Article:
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Errata

- 1 submitted: last submission 06 Jan 2012

Errata type: Typo | Page number: 181

the bottom line of the second code fragment:
public class NotFriendFault extends Exception
{
}
public class SayHello
{
public SayHelloResponse sayHello (
SayHelloRequest resuest) throws NotFriendFault
}
Should be
public class NotFriendFault extends Exception
{
}
public class SayHello
{
public SayHelloResponse sayHello (
SayHelloRequest request) throws NotFriendFault
}

 

Sample chapters

You can view our sample chapters and prefaces of this title on PacktLib or download sample chapters in PDF format.

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What you will learn from this book

  • Basic understanding of SOA and BPEL Processes
  • Setting up NetBeans IDE, OpenESB runtime, and BPEL engine
  • Designing BPEL processes
  • Packaging and deploying BPEL processes
  • JBI runtime and GlassFish Application Server.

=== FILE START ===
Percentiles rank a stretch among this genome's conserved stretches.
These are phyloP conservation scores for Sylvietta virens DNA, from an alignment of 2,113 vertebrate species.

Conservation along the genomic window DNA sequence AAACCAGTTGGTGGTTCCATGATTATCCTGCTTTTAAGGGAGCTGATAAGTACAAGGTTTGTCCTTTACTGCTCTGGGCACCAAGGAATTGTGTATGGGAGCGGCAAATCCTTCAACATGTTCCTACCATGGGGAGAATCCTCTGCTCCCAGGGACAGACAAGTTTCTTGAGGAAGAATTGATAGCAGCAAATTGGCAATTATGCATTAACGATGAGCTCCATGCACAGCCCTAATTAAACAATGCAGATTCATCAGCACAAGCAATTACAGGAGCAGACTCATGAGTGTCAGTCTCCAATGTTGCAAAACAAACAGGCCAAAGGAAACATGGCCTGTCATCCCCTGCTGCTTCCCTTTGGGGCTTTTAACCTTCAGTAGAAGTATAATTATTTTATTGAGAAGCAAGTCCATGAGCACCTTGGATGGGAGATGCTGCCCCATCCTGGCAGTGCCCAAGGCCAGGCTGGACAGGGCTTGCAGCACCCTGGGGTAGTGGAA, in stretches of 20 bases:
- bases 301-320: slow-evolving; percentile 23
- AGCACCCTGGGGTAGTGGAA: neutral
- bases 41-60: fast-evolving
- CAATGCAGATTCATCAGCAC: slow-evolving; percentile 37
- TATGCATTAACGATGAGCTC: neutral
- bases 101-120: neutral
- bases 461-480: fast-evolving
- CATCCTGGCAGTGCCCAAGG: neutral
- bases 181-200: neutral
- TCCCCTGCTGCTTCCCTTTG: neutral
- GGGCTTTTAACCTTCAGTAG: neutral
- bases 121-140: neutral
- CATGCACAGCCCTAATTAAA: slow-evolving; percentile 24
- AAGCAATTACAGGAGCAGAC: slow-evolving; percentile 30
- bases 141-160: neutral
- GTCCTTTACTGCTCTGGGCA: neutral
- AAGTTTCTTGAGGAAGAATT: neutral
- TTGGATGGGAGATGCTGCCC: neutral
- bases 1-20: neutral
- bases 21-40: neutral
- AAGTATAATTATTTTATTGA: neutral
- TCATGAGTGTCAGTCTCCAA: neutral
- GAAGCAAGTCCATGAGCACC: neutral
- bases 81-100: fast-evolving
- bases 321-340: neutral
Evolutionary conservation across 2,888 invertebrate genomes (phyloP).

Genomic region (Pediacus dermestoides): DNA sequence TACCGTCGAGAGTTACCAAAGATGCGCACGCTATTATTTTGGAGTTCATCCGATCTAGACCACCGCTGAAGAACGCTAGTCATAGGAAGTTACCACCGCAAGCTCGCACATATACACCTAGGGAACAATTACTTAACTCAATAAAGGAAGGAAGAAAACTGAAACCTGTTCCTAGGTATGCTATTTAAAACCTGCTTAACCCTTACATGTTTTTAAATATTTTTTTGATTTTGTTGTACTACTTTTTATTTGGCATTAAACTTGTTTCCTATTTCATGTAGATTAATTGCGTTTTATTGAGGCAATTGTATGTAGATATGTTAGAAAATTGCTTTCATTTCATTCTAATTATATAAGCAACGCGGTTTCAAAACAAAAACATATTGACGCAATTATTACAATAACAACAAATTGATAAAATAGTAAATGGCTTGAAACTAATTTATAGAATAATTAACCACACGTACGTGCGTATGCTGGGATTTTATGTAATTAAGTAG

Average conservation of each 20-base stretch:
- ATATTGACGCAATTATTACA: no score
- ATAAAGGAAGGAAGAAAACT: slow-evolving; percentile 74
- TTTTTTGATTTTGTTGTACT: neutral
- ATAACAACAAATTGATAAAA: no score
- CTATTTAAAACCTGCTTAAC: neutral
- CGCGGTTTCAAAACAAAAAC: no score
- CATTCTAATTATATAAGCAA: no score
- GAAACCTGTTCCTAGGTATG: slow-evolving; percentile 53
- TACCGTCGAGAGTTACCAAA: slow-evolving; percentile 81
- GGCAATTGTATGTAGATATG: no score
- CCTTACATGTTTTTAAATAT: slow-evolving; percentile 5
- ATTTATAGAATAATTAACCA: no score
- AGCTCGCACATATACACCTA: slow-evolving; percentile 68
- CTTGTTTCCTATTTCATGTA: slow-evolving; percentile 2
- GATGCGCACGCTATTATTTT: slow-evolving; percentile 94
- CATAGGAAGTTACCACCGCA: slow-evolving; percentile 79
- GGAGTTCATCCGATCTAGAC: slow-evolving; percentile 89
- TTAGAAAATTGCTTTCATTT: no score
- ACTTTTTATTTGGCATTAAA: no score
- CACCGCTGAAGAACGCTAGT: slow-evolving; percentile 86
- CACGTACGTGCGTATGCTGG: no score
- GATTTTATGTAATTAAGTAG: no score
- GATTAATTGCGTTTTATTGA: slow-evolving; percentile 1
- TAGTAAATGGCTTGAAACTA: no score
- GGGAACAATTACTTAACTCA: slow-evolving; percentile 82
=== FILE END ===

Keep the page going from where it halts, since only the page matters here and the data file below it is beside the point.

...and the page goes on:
• Using the JBI service engine in NetBeans
  • OpenESB Binding Components, Service Engines, and other tools
  • Using the WSDL Editor for enterprise applications
  • Rapid development and testing with the XML schema designer
  • Working with the Intelligent Event Processor (IEP) module and the IEP Service Engine
  • Fault handling within a BPEL process

In Detail

Composite applications aid businesses by stitching together various componentized business capabilities. In the current enterprise scenario, empowering business users to react quickly to the rapidly changing business environment is the topmost priority. With the advent of composite applications the ‘reuse’ paradigm has moved from the technical aspect to the business aspect. You no longer re-use a service. You re-use a business process. Now enterprises can define their own behaviors optimized for their businesses through metadata and flows. This business process composition has become increasingly important for constructing business logic.

The ability of composite applications to share components between them nullifies the distinction between actual applications. Business users should be able to move between the activities they need to do without any actual awareness that they are moving from one domain to another.

The composite application design enables your company to combine multiple heterogeneous technologies into a single application, bringing key application capabilities within reach of your business user. Enterprises creating richer composite applications by leveraging existing interoperable components increase the organization’s ability to respond quickly and cost-effectively to emerging business requirements.